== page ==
Australia is home to the world’s oldest living culture with the Aboriginal Indigenous people having a continuous history spanning more than 50,000 years. Visiting Australia is an opportunity to discover a culture like no other on earth and experience it firsthand through art, dance, stories, music and the land around you.

The Australian Indigenous people have a strong connection to the land with the world’s creation attributed to ancestral spirits coming to earth and creating all life and landscapes. Their culture includes a fascinating understanding of the land and their spiritual connection is told through their Dreamtime stories, art, dance and music that have been handed down from generation to generation.

While Indigenous significant sites are not limited to one area of Australia, the Northern Territory does offer an extensive number of attractions and experiences that showcase the Indigenous Australian’s unique past and present culture.

Mt. Borradaile - Arnhemland
Mt. Borradaile – Arnhemland, by Tourism Australia

The Northern Territory’s capital city of Darwin is a perfect starting point to explore the area and the Indigenous culture. Easily accessible by airlines, Darwin offers visitors a city full of outdoor festivals, weekend markets, waterfront restaurants and tropical parklands. Base yourself in Darwin and make your way out to the Litchfield National Park, the Tiwi Islands, Kakadu and Arnhem Land or even head south through the center of Australia towards Adelaide in South Australia on the spectacular Ghan rail journey.

Just east of Darwin is Kakadu National Park, a World Heritage-listed area with a number of Aboriginal operators offering special guided experiences to maximize your time here. Discover the ancient rock art, the abundance of bird life, the many rivers and billabongs and stunning landscapes that make up this Park. Take a day trip from Darwin or camp in comfort with the locals and learn about their customs and traditions first hand.

Mt. Borradaile - Arnhemland
Mt. Borradaile – Arnhemland, by Tourism Australia

Kakadu makes up a small section of the vast Arnhem Land region, a remote and mysterious expanse considered to be a stronghold of Aboriginal culture and tradition. Small planes and helicopters make it easy to reach otherwise remote safari camps in the Arnhem Land expanse and gain the true feeling of isolation. Here you can uncover a number of exclusive and intensive Indigenous experiences connecting you with this unique land and culture.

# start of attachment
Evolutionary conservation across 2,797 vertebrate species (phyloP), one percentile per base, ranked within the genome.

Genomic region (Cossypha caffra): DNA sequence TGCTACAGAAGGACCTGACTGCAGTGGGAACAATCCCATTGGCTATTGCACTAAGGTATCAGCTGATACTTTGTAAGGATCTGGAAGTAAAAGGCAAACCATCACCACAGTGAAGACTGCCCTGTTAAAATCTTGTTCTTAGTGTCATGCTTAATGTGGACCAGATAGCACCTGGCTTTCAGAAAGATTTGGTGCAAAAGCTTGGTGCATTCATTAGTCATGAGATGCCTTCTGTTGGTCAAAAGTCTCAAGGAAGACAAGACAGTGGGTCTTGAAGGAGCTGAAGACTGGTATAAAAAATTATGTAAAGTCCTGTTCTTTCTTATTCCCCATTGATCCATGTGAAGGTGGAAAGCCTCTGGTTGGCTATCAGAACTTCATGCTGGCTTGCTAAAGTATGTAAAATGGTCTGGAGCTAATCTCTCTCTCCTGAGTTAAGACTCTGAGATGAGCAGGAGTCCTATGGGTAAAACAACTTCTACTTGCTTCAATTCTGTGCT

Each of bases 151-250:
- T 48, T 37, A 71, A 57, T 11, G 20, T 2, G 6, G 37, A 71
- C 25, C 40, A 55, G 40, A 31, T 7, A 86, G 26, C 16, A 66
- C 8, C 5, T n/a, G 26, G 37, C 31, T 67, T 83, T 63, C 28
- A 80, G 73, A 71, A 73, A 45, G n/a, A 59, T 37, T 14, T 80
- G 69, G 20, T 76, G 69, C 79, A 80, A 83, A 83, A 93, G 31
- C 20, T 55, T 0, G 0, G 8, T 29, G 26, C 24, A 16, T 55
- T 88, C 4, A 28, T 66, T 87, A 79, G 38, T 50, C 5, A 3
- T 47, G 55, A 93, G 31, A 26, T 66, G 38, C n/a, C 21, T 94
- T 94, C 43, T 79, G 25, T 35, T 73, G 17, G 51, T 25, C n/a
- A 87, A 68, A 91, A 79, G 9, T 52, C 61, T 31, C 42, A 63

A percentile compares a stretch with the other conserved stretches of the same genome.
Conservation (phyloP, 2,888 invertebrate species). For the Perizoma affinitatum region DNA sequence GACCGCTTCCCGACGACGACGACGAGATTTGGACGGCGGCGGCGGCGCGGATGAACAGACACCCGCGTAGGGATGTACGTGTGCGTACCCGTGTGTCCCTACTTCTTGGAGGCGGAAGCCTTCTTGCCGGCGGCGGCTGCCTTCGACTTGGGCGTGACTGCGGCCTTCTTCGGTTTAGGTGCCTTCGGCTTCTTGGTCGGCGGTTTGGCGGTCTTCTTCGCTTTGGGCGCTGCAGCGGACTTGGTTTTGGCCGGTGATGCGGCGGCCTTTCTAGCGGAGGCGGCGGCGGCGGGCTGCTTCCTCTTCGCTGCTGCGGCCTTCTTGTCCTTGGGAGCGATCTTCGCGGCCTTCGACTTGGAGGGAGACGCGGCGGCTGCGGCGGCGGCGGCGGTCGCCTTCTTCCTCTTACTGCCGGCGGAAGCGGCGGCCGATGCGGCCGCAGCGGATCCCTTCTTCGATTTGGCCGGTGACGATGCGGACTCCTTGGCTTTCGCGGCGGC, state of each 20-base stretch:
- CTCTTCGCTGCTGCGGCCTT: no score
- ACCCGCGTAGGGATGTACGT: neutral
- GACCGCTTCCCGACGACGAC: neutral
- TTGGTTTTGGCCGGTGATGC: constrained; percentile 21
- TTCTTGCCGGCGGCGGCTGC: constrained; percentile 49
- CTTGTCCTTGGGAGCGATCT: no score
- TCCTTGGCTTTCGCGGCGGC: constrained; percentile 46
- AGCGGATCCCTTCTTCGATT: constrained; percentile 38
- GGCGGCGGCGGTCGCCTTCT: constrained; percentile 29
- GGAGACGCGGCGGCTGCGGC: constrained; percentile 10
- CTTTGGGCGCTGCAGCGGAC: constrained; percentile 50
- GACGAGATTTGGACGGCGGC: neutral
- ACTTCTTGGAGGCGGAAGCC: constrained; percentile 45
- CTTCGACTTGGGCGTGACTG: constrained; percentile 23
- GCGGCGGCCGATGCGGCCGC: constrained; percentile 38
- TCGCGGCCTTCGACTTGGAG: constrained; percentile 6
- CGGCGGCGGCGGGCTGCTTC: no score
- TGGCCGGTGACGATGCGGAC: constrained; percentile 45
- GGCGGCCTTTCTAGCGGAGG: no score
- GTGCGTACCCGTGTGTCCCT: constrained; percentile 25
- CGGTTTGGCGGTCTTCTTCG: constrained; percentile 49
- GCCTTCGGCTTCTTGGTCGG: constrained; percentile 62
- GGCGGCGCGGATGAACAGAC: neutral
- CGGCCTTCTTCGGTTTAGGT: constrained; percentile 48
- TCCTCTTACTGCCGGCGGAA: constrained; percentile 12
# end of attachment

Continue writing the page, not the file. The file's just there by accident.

The remarkable Katherine Gorge sits on the southern edge of Arnhem Land and is the jewel in the crown of the Nitmiluk National Park. The rugged sandstone cliffs were carved out over millions of years and feature dramatic waterfalls and lush rainforest. Aboriginal culture is strong in this area and you can join one of the local Jawoyn people on a tour through the area taking in the many significant rock art sites and other culturally important locations. Take a scenic flight to take in the spectacular panorama of the areas or challenge yourself with the five day Jatbula Trail taking you across 37 miles of terrain following the song line of the local Jawoyn people.

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Litchfield National Park lies a few hours west of Darwin and features scenic viewing points, clear rock pools offering refreshing swims and picturesque waterfalls which are easily accessible to visitors. An Aboriginal guide can show you many areas of the Park that are off limits to the general public and provide you with a great insight into their cultural and environmental understanding. Discover giant termite mounds, tropical rainforests and stunning rock formations that all contributing to the diverse natural ecosystem of this area.

Florence Falls, Litchfield National Park
Florence Falls, Litchfield National Park, by Tourism Australia
Wangi Falls, Litchfield National Park
Wangi Falls, Litchfield National Park, by Tourism Australia

Journey to the northeastern corner of Arnhem Land and find the Gove Peninsula where the Yolngu people continue to maintain strong ties with the land and their traditions. The annual Garma Festival is Australia’s most significant Indigenous event attracting more than 2,000 visitors to experience a spectacular display of cultural practices including visual art, ancient storytelling, dance and music.

Many Aboriginal Australians consider Uluru (Ayers Rock), Kata Tjuta (The Olgas) and the surrounding area to be the spiritual heartland. The local Anangu people see these towering rock formations as one of the most sacred places and they feature strongly in their cultural and spiritual beliefs.

Whether you are seeking adventure, traditions, cuisine or landscapes take the opportunity to discover this fascinating culture directly from an Aboriginal guide. Whatever your interests are there is the opportunity to access some of Australia’s most exclusive sites with your Indigenous guide including pristine beaches, lush rainforests, hidden waterfalls, remote islands and rugged gorges. Gain a totally different perspective and take an exciting adventure through the captivating Aboriginal culture.

For more information, check out Down Under Answers.


Editor’s note: Down Under Answers is a sponsor of Budget Your Trip.